legal resources necessary to hold negligent facilities accountable.
Integrity Healthcare of Columbia Abuse and Neglect Attorneys
Abuse of the elderly, infirmed, rehabilitating and disabled in nursing homes often involves physical harm, sexual assault, mental pain, neglect or misappropriation of the patient’s property. In many cases, the signs and indicators of mistreatment are difficult to identify due to the patient’s mental or physical status. However, every caregiver in a nursing home has the responsibility to protect a resident to ensure they receive the highest level of care no matter what their condition.
If you suspect that your loved one is the victim of mistreatment while residing in a Monroe County nursing facility, contact the Illinois Nursing Home Law Center lawyers now for immediate legal intervention. Our team of Chicago nursing home neglect attorneys has successfully handled and resolve cases like yours. Let us begin working on your behalf to ensure your family is adequately compensated for your damages and those responsible for causing your harm are held legally and financially accountable.
Integrity Healthcare of Columbia
This long-term care (LTC) home is a "for profit" 119-certified bed center providing cares and services to residents of Columbia and Monroe County, Illinois. The Medicare/Medicaid-participating facility is located at:
253 Bradington Drive
Columbia, Illinois, 62236
In addition to providing around-the-clock skilled nursing care, Integrity Health Care of Columbia provides other services that include:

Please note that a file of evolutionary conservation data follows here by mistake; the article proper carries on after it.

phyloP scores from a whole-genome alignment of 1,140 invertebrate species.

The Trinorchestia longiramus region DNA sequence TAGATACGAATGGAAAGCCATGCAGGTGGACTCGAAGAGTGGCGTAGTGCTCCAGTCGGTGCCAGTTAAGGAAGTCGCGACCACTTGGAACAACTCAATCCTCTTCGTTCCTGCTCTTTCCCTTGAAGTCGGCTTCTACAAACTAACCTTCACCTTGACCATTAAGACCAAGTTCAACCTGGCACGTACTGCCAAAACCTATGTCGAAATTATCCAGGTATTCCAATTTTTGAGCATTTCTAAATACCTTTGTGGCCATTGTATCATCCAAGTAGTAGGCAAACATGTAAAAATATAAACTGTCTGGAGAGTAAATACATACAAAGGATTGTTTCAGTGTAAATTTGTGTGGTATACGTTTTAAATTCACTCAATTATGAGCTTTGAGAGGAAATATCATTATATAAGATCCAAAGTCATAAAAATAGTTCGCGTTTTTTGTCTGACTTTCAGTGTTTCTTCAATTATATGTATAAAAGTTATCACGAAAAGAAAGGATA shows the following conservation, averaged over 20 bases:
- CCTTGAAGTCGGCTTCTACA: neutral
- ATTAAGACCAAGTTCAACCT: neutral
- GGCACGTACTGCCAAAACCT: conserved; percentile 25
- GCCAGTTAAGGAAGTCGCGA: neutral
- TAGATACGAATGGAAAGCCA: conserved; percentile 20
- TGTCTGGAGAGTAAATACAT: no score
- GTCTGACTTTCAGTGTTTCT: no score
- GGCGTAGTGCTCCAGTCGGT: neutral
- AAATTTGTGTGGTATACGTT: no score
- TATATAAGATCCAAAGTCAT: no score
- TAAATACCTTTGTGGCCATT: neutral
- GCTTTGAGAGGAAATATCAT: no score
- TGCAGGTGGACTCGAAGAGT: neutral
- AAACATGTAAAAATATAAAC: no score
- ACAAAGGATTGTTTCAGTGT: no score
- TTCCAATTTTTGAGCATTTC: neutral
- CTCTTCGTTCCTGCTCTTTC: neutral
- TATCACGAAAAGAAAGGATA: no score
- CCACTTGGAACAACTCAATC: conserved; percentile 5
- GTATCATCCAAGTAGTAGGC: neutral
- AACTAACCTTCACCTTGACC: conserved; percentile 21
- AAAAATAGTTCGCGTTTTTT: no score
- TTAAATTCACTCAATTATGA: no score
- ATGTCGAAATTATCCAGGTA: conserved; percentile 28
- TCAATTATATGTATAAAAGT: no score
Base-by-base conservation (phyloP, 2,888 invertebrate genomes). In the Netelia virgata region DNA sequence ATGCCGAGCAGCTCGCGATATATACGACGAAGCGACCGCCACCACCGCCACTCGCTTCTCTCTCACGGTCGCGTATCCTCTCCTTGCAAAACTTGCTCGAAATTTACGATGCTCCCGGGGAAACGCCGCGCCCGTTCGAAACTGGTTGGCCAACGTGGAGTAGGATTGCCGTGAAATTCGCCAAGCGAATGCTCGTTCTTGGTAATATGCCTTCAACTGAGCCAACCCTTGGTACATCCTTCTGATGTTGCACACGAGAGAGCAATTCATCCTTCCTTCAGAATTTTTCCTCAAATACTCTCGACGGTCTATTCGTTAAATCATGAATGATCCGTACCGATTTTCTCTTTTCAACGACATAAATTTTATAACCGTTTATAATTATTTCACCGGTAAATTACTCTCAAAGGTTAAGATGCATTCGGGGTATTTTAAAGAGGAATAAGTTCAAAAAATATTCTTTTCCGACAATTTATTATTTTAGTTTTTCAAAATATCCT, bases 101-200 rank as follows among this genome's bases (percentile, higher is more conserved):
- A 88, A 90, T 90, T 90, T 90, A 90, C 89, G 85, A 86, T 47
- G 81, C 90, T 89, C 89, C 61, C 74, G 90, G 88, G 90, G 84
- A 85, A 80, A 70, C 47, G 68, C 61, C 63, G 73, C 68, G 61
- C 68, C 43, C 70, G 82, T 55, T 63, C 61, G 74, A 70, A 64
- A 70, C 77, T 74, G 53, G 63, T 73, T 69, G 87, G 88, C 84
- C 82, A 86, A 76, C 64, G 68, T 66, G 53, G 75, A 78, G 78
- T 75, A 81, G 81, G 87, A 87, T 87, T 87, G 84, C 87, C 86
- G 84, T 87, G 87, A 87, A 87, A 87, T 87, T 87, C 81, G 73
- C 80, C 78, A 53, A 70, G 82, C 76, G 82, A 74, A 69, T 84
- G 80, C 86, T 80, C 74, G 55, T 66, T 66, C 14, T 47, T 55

- Wound care
- Hospice care
- Respite care
- Behavioral health care
- Accelerated therapy
- Nutritional interventions
Financial Penalties and Violations
The investigators for the federal and state nursing home regulatory agencies have the legal authority to impose monetary fines or deny payment for Medicare services if the nursing facility is cited for serious violations of rules and regulations.
During the last three years, Integrity Health Care received thirty formally filed complaints due to substandard care that all resulted in citations. Additional documentation about fines and penalties can be found on the Illinois Department of Public Health Nursing Home Reporting Website concerning this nursing facility.
Columbia Illinois Nursing Home Safety Concerns
To be fully informed on the level of care nursing homes provide, families routinely research the Illinois Department of Public Health and Medicare.gov database systems. The sites post a comprehensive list of incident inquiries, dangerous hazards, opened investigations, health violations, filed complaints, and safety concerns. This information provides valuable content to make a well-informed decision of where to place a loved one who requires the highest level of hygiene and health care assistance.
According to Medicare, this facility maintains an overall rating of one out of five stars, including two out of five stars concerning health inspections, one out of five stars for staffing issues and two out of five stars for quality measures. The Monroe County neglect attorneys at Nursing Home Law Center have found serious deficiencies and safety concerns at Integrity Healthcare of Columbia that include: